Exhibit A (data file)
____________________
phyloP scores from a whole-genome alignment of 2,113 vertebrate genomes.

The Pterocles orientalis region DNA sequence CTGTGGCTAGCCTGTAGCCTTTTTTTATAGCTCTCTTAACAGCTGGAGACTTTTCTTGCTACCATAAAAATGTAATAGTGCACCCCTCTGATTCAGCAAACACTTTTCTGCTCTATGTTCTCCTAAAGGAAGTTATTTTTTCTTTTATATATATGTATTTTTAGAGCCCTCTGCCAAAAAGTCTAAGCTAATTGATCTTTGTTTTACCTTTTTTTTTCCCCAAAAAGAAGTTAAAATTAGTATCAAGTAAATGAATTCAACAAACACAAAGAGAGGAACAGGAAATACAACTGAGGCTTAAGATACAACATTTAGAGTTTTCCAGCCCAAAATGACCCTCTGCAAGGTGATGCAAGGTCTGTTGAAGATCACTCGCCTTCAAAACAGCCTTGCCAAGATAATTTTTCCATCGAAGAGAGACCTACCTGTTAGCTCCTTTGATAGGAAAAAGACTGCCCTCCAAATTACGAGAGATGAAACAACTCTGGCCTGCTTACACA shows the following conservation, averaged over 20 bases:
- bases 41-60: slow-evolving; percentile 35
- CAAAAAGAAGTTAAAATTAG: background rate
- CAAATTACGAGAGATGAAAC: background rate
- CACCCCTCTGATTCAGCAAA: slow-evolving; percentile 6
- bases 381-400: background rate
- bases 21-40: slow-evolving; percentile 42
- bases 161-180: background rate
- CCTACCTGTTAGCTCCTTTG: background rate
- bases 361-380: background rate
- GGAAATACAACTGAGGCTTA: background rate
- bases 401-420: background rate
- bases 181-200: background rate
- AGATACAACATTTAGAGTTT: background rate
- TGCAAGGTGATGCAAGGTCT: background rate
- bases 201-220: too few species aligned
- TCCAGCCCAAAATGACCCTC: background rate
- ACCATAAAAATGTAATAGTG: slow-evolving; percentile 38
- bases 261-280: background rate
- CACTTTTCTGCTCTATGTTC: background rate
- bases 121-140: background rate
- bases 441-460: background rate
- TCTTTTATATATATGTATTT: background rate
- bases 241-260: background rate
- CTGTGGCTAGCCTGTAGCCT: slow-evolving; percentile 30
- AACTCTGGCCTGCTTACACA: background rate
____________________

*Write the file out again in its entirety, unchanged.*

phyloP scores from a whole-genome alignment of 2,113 vertebrate genomes.

The Pterocles orientalis region DNA sequence CTGTGGCTAGCCTGTAGCCTTTTTTTATAGCTCTCTTAACAGCTGGAGACTTTTCTTGCTACCATAAAAATGTAATAGTGCACCCCTCTGATTCAGCAAACACTTTTCTGCTCTATGTTCTCCTAAAGGAAGTTATTTTTTCTTTTATATATATGTATTTTTAGAGCCCTCTGCCAAAAAGTCTAAGCTAATTGATCTTTGTTTTACCTTTTTTTTTCCCCAAAAAGAAGTTAAAATTAGTATCAAGTAAATGAATTCAACAAACACAAAGAGAGGAACAGGAAATACAACTGAGGCTTAAGATACAACATTTAGAGTTTTCCAGCCCAAAATGACCCTCTGCAAGGTGATGCAAGGTCTGTTGAAGATCACTCGCCTTCAAAACAGCCTTGCCAAGATAATTTTTCCATCGAAGAGAGACCTACCTGTTAGCTCCTTTGATAGGAAAAAGACTGCCCTCCAAATTACGAGAGATGAAACAACTCTGGCCTGCTTACACA shows the following conservation, averaged over 20 bases:
- bases 41-60: slow-evolving; percentile 35
- CAAAAAGAAGTTAAAATTAG: background rate
- CAAATTACGAGAGATGAAAC: background rate
- CACCCCTCTGATTCAGCAAA: slow-evolving; percentile 6
- bases 381-400: background rate
- bases 21-40: slow-evolving; percentile 42
- bases 161-180: background rate
- CCTACCTGTTAGCTCCTTTG: background rate
- bases 361-380: background rate
- GGAAATACAACTGAGGCTTA: background rate
- bases 401-420: background rate
- bases 181-200: background rate
- AGATACAACATTTAGAGTTT: background rate
- TGCAAGGTGATGCAAGGTCT: background rate
- bases 201-220: too few species aligned
- TCCAGCCCAAAATGACCCTC: background rate
- ACCATAAAAATGTAATAGTG: slow-evolving; percentile 38
- bases 261-280: background rate
- CACTTTTCTGCTCTATGTTC: background rate
- bases 121-140: background rate
- bases 441-460: background rate
- TCTTTTATATATATGTATTT: background rate
- bases 241-260: background rate
- CTGTGGCTAGCCTGTAGCCT: slow-evolving; percentile 30
- AACTCTGGCCTGCTTACACA: background rate